MILAN — Another round of shows opens here today amidst political scandal in Italy, riots in the Middle East, the specter of inflation and weak consumer confidence.

This story first appeared in the February 24, 2011 issue of WWD. Subscribe Today.

 

However, signs of an economic recovery are casting a rosier glow on business going forward, especially as the industry looks to Asia, and China in particular, to fuel growth, as well as to Brazil, Russia and India. The economic impact of the turmoil in the Middle East is still too difficult to gauge, although global stock markets plunged on Tuesday as oil prices climbed due to the riots in Libya.

 

The relative optimism of the industry stems from a strong end to 2010 after a tough beginning of the year. According to the Italian Chamber of Fashion, in 2010 the industry’s sales are expected to show an increase of 6.5 percent, reaching 60.2 billion euros, or $79.4 billion at average exchange rates, compared with 56.5 billion euros, or $78.5 billion, in 2009. That said, sales in 2010 are lower than in 2008 and only bring the industry back to the level of the mid-Nineties.

 

In the first half of 2011, revenues are expected to grow 8 percent, with a slowdown forecast in the second half as a result of the slow-growing global economy and the restrictive budgetary policies being implemented in most European countries, as well as in the U.S. “The most intense phase of recovery has come to an end, replaced in almost all major countries by a stabilization,” said the chamber.

 

“There is no doubt that the economy is picking up. I think the question now is how strong the recovery will be and will it last,” said John Hooks, deputy chairman at Giorgio Armani SpA. “We have always seen strong growth in most of Asia, especially China, and now we are seeing the first signs of improvement in Japan. North America is performing strongly compared to the year before and the rate of recovery in Europe is varied.”

 

Gianluca Brozzetti, chief executive officer of the Roberto Cavalli Group, said “positive signals” are coming from the Asia-Pacific region but maintained a “cautious” view, citing “macro-economic issues, the debt of several countries and inflation. It’s not over yet.”

 

The company is planning to open its first signature store in Tokyo in May and one in Beijing in October, in addition to a new boutique in Cannes, France, opening during the international film festival in May. Cavalli’s New York store on Madison Avenue and the one in London will both be expanded and revamped this year.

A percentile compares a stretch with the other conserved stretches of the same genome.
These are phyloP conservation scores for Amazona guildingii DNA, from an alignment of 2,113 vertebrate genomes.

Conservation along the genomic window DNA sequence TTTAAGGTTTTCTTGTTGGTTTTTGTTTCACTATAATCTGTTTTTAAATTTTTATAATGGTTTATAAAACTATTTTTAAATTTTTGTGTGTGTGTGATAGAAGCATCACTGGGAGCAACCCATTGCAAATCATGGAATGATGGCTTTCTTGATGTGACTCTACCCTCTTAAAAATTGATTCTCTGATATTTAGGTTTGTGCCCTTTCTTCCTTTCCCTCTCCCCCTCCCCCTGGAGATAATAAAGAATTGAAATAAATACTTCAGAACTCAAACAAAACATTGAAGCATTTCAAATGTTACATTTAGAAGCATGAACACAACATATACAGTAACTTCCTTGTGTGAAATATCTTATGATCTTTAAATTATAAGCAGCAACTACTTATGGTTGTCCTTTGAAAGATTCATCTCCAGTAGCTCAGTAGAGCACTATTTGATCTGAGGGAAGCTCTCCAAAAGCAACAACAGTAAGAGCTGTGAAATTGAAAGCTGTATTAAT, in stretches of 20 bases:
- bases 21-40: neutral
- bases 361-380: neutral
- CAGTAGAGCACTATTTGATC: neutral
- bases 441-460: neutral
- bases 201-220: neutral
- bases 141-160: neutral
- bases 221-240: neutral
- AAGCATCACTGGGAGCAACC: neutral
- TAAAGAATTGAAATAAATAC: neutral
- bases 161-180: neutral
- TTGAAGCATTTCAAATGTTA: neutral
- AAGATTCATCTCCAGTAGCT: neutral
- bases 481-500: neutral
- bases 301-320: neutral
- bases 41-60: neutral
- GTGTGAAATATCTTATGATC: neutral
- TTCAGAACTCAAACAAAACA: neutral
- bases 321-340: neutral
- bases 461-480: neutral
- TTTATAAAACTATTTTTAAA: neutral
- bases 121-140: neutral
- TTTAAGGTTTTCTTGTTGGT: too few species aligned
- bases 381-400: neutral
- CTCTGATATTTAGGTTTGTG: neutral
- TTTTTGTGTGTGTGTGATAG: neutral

While acknowledging the rising cost of raw materials and currency fluctuations, executives downplayed the impact on prices or profitability.

 

Hooks said “increases in material prices are a concern but as this is a common condition we do not expect to be particularly penalized.…We have lived in a period of currency fluctuations for many years now and I think you just learn to live with it.”

 

Gian Giacomo Ferraris, ceo of Versace SpA, said these issues will have an impact, but that the company had “no plans to raise retail prices” for now. The executive noted that Versace “started the new year with solid worldwide growth. Asia and U.S. retail are performing particularly well, and we are happy to see double-digit growth in Europe, too.”

 

The chamber said the U.S. dollar “is expected to be stronger against the euro during the first half of the year, with positive effects for Italian exports.”

 

Running Feb. 23 to March 1, Milan Fashion Week once again has an extended calendar, compared with the three- or four-day marathons a few seasons ago. Opening with Gucci and Alberta Ferretti and closing with Giorgio Armani, DSquared, Iceberg and Just Cavalli, the major designers have agreed to spread their shows throughout the week. Backed by the city of Milan, the chamber has once again secured several central locations, from the 13th-century Loggia dei Mercanti to the stately 17th-century Palazzo Clerici. A new temporary structure, seating up to 1,000 people, will stand in the city’s majestic Piazza Duomo, where the cathedral is located. Passersby will be able to see into the venue and the shows inside in an effort to further open fashion to the city. As for the party scene, the events include a Duran Duran concert organized by Vogue Italia; a Fiat 500 by Gucci event that will also mark the company’s 90th anniversary; a Wall Street Journal/Saks Fifth Avenue cocktail; a tour of the newly opened Museo del Novecento by the chamber and the city of Milan; the “We Love Hair” exhibition by Karl Lagerfeld, and the opening of the Lanvin, Sportmax and Corto Moltedo boutiques.

 

“The chamber has brought fashion downtown, which is extremely positive, as this is a part of the city that foreigners strongly appreciate,” said Michele Norsa, ceo of Salvatore Ferragamo SpA. “There is more interest in fashion and more events in the evenings, it all seems livelier,” he said, noting that the brand’s stores registered a 40-percent growth in its Milan stores over the past few months.

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